Opinion

Reconciling perspectives is easier said than done

The lights of perspective bounce off our ideas in infinite directions, for what we think we know, is no more the truth than what someone else believes. It has been three years now that we have deliberated President Bush’s decision to invade Iraq, discussing the war’s misconceptions, lies, and remorseful regrets. We have tamed the eye of this country to focus on the economic and political repercussions of the decision to invade the country.

It is time to remove ourselves from the politics and take the un-American (or as Bush would say, un-Patriotic) human perspective of our fight and turn to the most unlikely of fields, the Middle East. In the Middle East rests a nation whose euphoric embrace of victory in their war for survival resulted in a necessary and eternal stance of fear and protectionism.

The state of Israel lives on the brink of war; the idea that your own wife or brother will lose an arm or leg in a suicide attack, or be drafted to die in battle are realities. The thought lingers in the mind of the child as she plays hopscotch in her backyard, in the heart of the businessperson while boarding the morning bus, and most importantly, on the pen’s tip of the Prime Minister as he signs a law. Here, everyone is a solider, and everyone shares perspective on a war. They do not merely count the money spent or the lives lost-they bury their husbands and sons.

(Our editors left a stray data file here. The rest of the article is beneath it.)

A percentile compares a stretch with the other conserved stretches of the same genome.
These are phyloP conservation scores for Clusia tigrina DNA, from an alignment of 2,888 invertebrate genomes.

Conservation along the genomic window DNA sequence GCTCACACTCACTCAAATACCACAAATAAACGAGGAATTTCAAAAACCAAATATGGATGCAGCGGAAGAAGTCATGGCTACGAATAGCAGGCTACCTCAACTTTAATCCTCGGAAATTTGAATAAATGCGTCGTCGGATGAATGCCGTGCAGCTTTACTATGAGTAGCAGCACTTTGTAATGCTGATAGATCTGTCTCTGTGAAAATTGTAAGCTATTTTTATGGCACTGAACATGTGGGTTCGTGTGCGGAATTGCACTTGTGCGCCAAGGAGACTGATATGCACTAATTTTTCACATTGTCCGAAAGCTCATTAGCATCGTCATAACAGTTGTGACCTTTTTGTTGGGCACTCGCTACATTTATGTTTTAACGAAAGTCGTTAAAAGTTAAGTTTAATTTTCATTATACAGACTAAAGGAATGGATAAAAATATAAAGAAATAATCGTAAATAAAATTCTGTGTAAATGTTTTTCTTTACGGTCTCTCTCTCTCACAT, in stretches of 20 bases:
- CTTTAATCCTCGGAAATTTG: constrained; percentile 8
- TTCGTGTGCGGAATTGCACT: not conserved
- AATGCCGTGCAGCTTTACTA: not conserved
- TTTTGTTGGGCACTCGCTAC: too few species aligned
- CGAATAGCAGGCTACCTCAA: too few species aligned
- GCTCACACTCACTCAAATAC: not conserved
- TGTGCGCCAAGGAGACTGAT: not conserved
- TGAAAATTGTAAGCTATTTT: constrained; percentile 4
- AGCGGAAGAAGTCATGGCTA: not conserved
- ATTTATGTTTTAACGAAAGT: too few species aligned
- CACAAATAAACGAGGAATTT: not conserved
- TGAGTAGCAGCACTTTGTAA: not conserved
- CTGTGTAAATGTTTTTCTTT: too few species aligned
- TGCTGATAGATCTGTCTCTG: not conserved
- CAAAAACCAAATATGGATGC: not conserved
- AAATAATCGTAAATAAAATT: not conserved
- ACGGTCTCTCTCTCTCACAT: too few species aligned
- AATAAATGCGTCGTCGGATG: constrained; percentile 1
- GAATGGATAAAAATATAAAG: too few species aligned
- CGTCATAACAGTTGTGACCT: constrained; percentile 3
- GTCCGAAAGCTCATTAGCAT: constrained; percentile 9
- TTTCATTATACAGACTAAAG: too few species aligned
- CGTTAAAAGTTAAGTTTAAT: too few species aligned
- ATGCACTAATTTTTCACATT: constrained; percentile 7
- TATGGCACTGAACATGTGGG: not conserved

So before we count the dollars lost for Medicare, or ponder the fallout of United States support in Latin America, let us first embrace the realization that most of our perspectives are not whole. When Bush begins to understand a mother’s fear or a brother’s grim reality that the one they love may never come home, only then may he decide whose perspective we die for.

When Bush sees the world from the perspective of an African boy fleeing genocide in Sudan, only then may he decide where our tax dollars should now be spent. When he helps a teenage girl, raped and alone with a child she was forced to bare, then he can shape our lives. We live in a world defined by our own individual insight – that is the reality. However, before our views affect the world, we must strain the mind and heart to look through a different perspective.

Corey Ciorciari is a sophomore majoring in creative writing and business management. He may be contacted at c.ciorciari@umiami.edu.

October 27, 2006

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The Miami Hurricane

Student newspaper at the University of Miami


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